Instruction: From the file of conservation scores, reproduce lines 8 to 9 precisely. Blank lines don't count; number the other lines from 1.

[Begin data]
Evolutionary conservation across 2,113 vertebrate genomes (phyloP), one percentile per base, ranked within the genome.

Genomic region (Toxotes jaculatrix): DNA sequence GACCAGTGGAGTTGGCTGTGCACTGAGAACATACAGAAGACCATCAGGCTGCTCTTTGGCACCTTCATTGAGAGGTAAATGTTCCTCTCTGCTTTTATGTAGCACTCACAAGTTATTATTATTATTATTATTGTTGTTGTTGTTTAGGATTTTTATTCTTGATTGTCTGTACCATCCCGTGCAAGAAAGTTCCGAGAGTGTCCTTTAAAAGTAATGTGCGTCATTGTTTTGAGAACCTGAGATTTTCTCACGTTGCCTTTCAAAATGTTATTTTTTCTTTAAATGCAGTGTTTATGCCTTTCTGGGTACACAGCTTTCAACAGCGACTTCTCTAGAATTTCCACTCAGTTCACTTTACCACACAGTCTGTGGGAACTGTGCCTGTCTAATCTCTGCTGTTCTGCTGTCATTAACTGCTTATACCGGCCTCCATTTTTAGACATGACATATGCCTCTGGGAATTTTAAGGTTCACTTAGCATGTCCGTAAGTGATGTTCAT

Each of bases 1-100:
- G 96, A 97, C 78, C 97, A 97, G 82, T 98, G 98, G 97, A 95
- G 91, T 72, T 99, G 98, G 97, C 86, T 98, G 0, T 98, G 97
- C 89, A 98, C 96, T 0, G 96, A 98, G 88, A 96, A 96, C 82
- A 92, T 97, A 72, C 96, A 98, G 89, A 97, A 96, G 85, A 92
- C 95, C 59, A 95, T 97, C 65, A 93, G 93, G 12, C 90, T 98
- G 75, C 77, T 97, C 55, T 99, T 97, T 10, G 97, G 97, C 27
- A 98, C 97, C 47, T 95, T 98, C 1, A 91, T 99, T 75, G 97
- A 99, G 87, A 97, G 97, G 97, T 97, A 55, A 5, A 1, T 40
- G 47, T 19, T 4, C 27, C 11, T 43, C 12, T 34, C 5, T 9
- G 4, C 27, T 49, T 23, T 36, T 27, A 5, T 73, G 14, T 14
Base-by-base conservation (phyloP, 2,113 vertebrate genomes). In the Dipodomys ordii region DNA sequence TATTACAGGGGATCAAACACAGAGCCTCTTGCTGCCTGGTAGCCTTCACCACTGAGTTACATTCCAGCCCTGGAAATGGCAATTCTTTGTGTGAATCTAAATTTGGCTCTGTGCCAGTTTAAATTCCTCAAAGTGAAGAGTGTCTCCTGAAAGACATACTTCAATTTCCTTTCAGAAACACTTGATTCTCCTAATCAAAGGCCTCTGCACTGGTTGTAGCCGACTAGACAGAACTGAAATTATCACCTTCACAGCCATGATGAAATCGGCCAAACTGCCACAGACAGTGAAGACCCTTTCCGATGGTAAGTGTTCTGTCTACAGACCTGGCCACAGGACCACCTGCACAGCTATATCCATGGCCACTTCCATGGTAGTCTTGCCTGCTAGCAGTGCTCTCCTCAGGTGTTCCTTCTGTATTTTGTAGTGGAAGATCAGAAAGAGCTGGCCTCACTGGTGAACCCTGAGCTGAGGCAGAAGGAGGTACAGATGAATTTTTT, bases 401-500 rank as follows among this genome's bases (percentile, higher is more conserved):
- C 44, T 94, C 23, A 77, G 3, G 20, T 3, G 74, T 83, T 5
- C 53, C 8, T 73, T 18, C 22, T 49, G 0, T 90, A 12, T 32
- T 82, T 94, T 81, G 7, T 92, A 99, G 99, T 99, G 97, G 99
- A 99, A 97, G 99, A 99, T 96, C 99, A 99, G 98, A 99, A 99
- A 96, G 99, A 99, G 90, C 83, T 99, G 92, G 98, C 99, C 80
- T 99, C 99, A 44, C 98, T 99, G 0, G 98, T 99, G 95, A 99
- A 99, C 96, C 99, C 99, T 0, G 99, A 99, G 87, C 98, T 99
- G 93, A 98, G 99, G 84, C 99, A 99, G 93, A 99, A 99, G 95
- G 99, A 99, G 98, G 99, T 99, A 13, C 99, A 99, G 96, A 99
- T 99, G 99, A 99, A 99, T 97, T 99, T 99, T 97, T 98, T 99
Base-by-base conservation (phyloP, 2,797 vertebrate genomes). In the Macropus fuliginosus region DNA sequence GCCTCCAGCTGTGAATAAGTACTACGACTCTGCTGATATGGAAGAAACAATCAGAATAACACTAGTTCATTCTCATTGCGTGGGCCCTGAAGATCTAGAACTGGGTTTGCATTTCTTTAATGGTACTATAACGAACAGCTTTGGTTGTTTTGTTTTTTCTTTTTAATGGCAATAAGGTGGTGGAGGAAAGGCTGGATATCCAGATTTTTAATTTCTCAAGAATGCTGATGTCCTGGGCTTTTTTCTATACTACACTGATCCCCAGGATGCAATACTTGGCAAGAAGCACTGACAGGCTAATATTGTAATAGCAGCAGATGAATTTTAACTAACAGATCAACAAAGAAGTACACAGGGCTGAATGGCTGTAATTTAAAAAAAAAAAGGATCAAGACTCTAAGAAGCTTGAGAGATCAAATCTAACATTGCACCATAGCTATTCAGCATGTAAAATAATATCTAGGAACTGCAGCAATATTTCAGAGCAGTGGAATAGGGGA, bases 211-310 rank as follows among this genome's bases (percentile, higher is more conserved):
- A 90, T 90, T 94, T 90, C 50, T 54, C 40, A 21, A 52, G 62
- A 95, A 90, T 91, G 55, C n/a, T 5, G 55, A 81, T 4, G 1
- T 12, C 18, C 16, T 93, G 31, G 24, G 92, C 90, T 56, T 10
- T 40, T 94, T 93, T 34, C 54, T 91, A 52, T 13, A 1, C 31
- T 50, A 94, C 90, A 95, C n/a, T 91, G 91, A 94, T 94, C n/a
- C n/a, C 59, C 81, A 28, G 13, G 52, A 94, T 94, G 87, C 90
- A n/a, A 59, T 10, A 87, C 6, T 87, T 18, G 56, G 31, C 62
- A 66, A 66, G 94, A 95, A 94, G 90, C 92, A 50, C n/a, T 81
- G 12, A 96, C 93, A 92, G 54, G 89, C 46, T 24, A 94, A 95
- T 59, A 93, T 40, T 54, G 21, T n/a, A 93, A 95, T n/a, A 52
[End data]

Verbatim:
- C 95, C 59, A 95, T 97, C 65, A 93, G 93, G 12, C 90, T 98
- G 75, C 77, T 97, C 55, T 99, T 97, T 10, G 97, G 97, C 27